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Addressing climate change requires rapid reductions in the use of carbon based energy sources that pollute the environment, yet electricity is a key resource for all societies. Governments across the globe are therefore looking for new ways to maximize electricity generation from clean, renewable sources – including wind, solar, and geothermal sources.
But governments face a key dilemma: in the early stages, electricity from renewable sources may be more expensive than electricity generated from burning coal or other fossil fuels. Conventional fossil fuels have had a long history of investment, including through government tax breaks and other kinds of public subsidies, and their market prices do not factor in the true costs of harms to the environment. To create a more level economic playing field for renewable energy, many national and state governments are using various policies. Governments may try to boost the supply of new kinds of energy by investing in science and technological development. Or they can boost the demand for electricity from renewable sources in two principal ways: renewable portfolio standards mandate that certain percentages of all electricity in a state or region come from renewable sources, and feed-in tariff policies establish long-term contracts to buy electricity from renewable energy projects or companies.
Renewable portfolio standards have been widely adopted by U.S. states. Currently, feed-in tariffs are used most extensively in Germany. The Canadian province of Ontario launched a major program in 2006, and California and various U.S. municipalities have also adopted small-scale feed-in tariffs. To identify benefits and challenges of feed-in tariff policies, my research surveys efforts in various countries and takes a close look at implementation of the Ontario program.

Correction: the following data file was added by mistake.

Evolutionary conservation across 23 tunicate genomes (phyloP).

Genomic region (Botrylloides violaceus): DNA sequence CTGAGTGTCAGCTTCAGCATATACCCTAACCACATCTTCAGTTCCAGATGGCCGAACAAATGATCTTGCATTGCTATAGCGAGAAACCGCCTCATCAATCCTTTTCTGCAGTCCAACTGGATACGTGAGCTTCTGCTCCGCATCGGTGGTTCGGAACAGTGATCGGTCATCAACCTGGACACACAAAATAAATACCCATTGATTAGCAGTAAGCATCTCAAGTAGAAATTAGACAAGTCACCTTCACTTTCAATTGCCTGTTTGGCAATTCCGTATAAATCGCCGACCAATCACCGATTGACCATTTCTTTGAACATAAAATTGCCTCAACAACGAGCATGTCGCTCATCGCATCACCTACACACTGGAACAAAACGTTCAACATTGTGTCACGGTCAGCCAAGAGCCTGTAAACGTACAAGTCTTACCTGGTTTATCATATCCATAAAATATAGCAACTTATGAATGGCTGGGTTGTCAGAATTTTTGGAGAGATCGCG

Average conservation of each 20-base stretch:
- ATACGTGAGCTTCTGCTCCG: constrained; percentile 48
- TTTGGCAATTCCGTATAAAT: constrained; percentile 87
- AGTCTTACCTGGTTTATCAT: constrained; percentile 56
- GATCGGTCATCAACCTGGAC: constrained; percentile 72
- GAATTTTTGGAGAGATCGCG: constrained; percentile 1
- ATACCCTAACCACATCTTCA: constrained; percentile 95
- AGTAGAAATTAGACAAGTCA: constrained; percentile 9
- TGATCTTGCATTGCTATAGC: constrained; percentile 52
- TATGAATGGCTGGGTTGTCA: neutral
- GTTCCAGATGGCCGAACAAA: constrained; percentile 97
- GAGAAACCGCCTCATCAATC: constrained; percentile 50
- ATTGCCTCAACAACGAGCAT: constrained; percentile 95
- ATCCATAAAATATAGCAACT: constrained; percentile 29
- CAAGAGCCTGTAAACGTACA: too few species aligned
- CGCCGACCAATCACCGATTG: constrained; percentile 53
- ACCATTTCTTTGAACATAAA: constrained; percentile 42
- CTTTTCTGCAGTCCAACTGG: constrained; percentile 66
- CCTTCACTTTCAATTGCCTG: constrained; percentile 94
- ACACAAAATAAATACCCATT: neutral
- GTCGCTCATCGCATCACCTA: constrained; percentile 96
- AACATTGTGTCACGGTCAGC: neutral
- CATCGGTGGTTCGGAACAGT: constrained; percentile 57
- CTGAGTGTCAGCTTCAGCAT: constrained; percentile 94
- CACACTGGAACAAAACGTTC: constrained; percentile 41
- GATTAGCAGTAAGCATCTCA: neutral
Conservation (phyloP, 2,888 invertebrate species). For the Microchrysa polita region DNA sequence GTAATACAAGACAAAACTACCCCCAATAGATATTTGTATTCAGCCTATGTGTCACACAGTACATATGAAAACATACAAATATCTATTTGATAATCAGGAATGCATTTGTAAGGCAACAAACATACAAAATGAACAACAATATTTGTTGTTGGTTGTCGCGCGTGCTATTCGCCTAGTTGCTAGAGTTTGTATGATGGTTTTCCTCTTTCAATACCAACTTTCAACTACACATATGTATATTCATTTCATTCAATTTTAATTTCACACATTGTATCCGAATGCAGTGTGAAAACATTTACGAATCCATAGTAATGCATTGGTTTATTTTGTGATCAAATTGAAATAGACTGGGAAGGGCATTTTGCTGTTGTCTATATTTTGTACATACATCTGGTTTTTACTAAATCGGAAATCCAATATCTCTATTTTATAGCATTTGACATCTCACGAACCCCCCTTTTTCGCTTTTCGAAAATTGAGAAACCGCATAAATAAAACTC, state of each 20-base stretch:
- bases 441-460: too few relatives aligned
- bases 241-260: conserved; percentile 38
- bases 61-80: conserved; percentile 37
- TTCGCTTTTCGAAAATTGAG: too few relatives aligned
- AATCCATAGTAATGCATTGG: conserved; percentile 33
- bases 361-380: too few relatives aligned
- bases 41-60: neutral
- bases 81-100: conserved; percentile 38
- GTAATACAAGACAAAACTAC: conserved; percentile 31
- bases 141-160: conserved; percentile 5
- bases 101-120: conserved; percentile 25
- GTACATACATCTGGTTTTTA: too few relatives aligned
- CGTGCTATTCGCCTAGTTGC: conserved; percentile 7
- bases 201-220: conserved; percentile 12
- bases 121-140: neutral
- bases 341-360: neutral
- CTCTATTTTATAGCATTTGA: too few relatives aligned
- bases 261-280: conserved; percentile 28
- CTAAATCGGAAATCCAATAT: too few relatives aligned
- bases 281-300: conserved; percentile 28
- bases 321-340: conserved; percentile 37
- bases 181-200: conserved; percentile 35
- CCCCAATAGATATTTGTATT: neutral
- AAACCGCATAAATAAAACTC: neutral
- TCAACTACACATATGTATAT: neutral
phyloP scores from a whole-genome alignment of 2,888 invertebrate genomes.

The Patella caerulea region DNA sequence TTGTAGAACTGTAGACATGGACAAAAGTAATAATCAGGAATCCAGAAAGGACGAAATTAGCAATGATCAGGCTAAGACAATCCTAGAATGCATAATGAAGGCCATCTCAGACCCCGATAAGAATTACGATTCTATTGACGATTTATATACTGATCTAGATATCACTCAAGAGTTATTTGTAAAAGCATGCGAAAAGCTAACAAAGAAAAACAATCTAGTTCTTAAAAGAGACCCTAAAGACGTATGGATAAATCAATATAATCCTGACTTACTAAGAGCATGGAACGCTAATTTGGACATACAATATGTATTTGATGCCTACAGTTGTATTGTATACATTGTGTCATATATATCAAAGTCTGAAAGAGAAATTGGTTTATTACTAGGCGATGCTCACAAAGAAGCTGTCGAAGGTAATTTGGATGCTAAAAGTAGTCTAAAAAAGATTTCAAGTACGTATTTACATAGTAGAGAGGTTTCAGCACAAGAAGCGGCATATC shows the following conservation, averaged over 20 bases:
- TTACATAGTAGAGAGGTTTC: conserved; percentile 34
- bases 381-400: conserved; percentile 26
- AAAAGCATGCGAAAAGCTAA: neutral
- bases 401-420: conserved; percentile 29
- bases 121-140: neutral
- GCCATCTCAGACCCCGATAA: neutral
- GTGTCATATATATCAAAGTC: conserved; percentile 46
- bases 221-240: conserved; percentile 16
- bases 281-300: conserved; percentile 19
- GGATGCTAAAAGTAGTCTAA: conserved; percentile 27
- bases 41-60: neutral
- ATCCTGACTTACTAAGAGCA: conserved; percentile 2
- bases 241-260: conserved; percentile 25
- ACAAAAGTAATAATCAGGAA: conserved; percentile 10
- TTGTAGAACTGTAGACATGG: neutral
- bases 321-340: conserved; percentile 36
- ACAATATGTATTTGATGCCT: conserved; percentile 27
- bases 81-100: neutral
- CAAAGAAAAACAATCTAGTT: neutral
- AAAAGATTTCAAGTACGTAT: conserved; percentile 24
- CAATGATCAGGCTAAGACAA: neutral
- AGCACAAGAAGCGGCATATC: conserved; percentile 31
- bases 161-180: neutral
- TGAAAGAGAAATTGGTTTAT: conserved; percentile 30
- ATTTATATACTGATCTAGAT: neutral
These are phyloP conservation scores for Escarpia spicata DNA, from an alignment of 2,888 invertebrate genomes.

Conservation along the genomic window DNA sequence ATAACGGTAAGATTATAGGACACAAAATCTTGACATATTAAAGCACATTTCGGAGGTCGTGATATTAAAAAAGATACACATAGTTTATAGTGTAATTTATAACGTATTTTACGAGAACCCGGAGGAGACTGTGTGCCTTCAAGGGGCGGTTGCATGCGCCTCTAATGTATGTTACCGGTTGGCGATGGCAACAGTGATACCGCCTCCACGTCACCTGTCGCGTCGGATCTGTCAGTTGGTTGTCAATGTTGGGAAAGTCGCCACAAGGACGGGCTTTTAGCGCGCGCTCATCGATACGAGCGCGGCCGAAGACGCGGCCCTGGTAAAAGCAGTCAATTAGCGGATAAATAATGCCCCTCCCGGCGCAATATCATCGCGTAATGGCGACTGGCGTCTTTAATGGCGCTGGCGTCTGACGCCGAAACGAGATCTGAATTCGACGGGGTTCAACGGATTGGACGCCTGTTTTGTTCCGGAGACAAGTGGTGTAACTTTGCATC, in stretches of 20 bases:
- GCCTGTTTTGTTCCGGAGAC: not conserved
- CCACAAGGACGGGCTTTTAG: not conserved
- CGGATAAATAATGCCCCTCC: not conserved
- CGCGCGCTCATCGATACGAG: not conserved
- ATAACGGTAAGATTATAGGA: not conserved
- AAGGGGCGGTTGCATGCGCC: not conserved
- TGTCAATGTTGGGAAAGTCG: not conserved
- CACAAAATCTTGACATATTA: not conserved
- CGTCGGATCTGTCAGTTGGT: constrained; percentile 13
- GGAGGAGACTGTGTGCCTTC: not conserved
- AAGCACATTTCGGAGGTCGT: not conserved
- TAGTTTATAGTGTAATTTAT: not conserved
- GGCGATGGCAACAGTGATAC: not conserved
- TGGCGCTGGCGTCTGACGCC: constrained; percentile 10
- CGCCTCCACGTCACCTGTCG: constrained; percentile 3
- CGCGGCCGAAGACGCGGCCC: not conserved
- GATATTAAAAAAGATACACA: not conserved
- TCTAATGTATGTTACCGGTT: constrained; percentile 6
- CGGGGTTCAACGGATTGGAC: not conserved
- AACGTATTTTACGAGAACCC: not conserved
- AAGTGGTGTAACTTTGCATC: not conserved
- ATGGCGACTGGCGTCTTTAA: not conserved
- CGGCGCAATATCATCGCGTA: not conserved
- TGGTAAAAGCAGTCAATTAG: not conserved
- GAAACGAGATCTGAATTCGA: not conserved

How Feed-In Tariff Policies Work
The idea behind feed-in tariff programs is to guarantee a market for the electricity generated from wind, solar and other renewable sources, helping investors to expand such technologies. Although feed-in tariff designs vary, they typically include several components.
- The program sets a standard purchasing price per unit of electricity supplied by a project generating power from clean, renewable sources.
- The program guarantees that electric utilities serving a region or locality will purchase all of the clean electricity made available, at contract prices guaranteed for up to 20 years.
- Most programs set limits on eligible technologies’ project size.
Ideally, both governments and investors benefit from feed-in tariff programs. These programs reduce risks and regulatory obstacles, create stable markets, and allow companies or projects to borrow at more affordable rates. As new technologies are deployed, models and experience suggest that prices will decline through learning and innovation. Many studies of feed-in tariff programs find that they have effectively reduced the costs per unit of renewable energy.